• Tulse Hill gyratory: due to the cuts in TfL funding the gyratory removal was currently not funded. Could consideration be given to seeking funding temporary implementation on this major arterial route? London was a unique major city in the world where road improvements were funded through public transport fare income.
  • A focus on cheaper and temporary traffic calming schemes might result in better success in the current environment.

In conclusion the participants were asked to suggest one improvement they would prioritise for the future for Norwood:

Clare Neely: filtering out rat running motorised traffic in residential roads (motor traffic evaporation), in order to encourage cycling and walking facilities and a reprioritising of road use.

Tim Bellenger: close Cotswold Street to motorised traffic to create safe access to West Norwood station.

Councillor Pete Elliott: a network of main roads with all side roads and residential areas designated as LTNs, and an end to the demolition of Central Hill estate.

Thomas Denhof: a focus on bold experimental schemes installed temporarily to give local people experience of the proposal and decision-making powers.

Steve Fleming: more closure of roads to motorised through traffic.

Charlotte Ashworth: a brave national government strategy to prohibit motorised traffic from certain areas to address climate change.

Emlu Schembri: especially supportive of the measures suggested by Charlotte Ashworth and Councillor Pete Elliott; also simplify street party arrangements etc for local communities to be bold and test measures.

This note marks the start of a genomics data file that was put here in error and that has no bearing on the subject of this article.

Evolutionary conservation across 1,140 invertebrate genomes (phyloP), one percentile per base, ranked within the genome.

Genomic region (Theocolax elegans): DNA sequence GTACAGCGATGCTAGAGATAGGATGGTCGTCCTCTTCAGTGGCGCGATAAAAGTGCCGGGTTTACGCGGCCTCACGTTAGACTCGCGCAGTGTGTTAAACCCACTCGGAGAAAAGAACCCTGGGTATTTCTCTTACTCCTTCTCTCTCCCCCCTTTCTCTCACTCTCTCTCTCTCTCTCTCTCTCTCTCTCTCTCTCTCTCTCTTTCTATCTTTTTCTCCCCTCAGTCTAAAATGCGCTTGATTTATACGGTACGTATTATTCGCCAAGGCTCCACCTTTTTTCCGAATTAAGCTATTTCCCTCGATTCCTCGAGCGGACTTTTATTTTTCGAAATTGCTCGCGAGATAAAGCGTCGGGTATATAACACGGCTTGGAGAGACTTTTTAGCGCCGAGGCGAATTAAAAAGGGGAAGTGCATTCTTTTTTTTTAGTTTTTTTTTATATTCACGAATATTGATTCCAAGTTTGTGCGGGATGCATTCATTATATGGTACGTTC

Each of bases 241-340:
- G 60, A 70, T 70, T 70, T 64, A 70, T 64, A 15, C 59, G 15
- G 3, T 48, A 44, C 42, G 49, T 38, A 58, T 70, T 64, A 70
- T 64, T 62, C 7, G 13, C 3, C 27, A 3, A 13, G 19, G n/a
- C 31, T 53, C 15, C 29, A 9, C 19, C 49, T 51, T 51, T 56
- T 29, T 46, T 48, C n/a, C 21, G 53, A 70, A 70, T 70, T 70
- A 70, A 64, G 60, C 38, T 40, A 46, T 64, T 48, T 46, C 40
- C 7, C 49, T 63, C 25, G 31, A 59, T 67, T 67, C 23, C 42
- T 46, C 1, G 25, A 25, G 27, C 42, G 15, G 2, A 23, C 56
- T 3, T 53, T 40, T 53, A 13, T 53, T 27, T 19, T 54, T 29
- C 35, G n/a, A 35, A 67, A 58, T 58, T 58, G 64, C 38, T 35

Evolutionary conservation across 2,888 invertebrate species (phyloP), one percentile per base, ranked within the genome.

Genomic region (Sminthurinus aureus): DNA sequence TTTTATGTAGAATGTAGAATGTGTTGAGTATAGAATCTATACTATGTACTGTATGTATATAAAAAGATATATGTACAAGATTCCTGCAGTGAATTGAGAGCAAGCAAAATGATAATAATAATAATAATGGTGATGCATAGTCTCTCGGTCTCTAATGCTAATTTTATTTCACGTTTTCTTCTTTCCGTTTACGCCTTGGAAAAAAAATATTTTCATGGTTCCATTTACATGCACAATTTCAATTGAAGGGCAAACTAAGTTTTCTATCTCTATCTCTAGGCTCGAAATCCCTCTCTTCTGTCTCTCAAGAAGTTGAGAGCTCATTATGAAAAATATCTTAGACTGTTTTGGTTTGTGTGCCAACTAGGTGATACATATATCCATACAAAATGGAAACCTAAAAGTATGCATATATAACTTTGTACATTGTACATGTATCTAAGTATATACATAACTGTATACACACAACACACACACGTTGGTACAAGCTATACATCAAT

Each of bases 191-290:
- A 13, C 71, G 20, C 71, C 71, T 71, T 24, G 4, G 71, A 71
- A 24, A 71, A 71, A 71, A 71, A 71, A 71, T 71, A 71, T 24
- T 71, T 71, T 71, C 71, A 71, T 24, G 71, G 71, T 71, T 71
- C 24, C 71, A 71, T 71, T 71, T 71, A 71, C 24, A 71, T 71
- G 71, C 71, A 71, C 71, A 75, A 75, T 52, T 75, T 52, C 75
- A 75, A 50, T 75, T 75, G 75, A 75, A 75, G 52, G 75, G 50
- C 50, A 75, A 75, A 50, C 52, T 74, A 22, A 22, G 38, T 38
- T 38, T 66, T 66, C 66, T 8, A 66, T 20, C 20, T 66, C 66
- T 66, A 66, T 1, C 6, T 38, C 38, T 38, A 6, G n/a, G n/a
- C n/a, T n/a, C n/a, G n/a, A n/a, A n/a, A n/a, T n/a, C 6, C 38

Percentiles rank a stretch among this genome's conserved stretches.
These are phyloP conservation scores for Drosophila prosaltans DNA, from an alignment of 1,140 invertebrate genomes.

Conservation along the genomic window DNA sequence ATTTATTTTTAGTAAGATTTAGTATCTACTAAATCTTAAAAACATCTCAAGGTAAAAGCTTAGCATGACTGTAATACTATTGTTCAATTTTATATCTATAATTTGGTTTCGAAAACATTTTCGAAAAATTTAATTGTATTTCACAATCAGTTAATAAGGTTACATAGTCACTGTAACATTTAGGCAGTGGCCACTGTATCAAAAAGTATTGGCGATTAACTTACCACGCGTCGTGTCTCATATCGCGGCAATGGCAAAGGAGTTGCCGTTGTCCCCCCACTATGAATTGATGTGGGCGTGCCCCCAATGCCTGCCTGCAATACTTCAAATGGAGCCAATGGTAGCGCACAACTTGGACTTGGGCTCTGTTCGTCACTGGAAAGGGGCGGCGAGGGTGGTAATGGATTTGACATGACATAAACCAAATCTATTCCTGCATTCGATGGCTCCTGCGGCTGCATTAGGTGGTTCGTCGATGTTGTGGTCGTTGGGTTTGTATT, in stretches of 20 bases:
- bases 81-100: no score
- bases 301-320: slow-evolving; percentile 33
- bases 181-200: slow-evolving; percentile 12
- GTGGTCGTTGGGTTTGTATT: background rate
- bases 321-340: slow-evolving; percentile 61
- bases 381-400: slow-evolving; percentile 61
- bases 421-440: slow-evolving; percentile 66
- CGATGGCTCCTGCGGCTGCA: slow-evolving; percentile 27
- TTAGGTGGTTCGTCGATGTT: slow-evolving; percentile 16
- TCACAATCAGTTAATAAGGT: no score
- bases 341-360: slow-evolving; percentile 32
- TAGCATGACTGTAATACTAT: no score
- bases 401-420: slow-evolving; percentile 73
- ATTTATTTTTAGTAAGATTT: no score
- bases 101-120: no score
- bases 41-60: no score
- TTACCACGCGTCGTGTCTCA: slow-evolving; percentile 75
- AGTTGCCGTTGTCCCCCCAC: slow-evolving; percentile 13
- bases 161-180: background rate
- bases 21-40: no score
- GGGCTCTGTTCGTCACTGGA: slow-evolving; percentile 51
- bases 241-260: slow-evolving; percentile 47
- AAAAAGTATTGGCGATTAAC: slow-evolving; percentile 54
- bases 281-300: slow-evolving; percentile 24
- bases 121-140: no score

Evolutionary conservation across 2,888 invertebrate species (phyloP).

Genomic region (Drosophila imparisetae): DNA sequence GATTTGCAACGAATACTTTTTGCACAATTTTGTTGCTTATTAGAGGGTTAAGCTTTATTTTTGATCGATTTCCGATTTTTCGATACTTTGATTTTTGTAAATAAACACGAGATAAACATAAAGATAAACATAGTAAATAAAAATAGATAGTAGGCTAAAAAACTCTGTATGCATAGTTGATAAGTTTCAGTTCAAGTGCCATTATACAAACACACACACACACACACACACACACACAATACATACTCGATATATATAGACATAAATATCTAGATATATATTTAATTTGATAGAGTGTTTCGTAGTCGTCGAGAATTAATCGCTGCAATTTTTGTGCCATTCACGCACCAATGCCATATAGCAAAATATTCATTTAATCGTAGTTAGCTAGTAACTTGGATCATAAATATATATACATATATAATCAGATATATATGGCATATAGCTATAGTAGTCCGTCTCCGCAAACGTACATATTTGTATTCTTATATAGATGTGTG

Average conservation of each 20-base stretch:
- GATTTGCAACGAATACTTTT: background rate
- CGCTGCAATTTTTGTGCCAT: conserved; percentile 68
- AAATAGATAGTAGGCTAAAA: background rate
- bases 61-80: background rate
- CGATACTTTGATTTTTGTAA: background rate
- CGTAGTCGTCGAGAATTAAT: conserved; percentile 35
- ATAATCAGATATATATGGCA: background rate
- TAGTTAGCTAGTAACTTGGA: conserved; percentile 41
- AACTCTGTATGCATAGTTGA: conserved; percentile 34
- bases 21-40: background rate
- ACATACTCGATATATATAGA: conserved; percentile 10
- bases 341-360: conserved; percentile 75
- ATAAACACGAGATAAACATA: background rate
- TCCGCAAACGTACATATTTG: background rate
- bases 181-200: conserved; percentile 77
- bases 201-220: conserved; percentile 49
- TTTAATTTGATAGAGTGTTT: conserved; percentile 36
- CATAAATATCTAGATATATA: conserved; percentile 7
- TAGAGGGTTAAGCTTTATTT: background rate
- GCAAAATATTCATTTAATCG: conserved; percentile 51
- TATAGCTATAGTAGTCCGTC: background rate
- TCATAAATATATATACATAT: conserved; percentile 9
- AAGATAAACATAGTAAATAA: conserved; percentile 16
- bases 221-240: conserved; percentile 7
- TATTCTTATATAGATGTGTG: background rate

Tom Venables: echo previous comments, if Norwood Road could not be closed to private motorised vehicles, cycle lanes should be installed.

Councillor Jackie Meldrum: measures to persuade people to reduce motorised traffic journeys e.g. through closing streets around local schools and the promotion of car clubs.

Simon Phillips: it was great to hear the great ideas suggested and the appetite for change in Norwood. The Council had limited resources and its role was simplified where local people mobilised together to prove the need and local demand for schemes.

Norwood Forum would like to thank everyone who took part in the meeting for all their contributions, and all those watching on Facebook for their helpful ideas and comments which were fed into the discussion during the meeting as far as possible. We will follow up issues raised with the participants to ensure matters are progressed for the benefit of Norwood.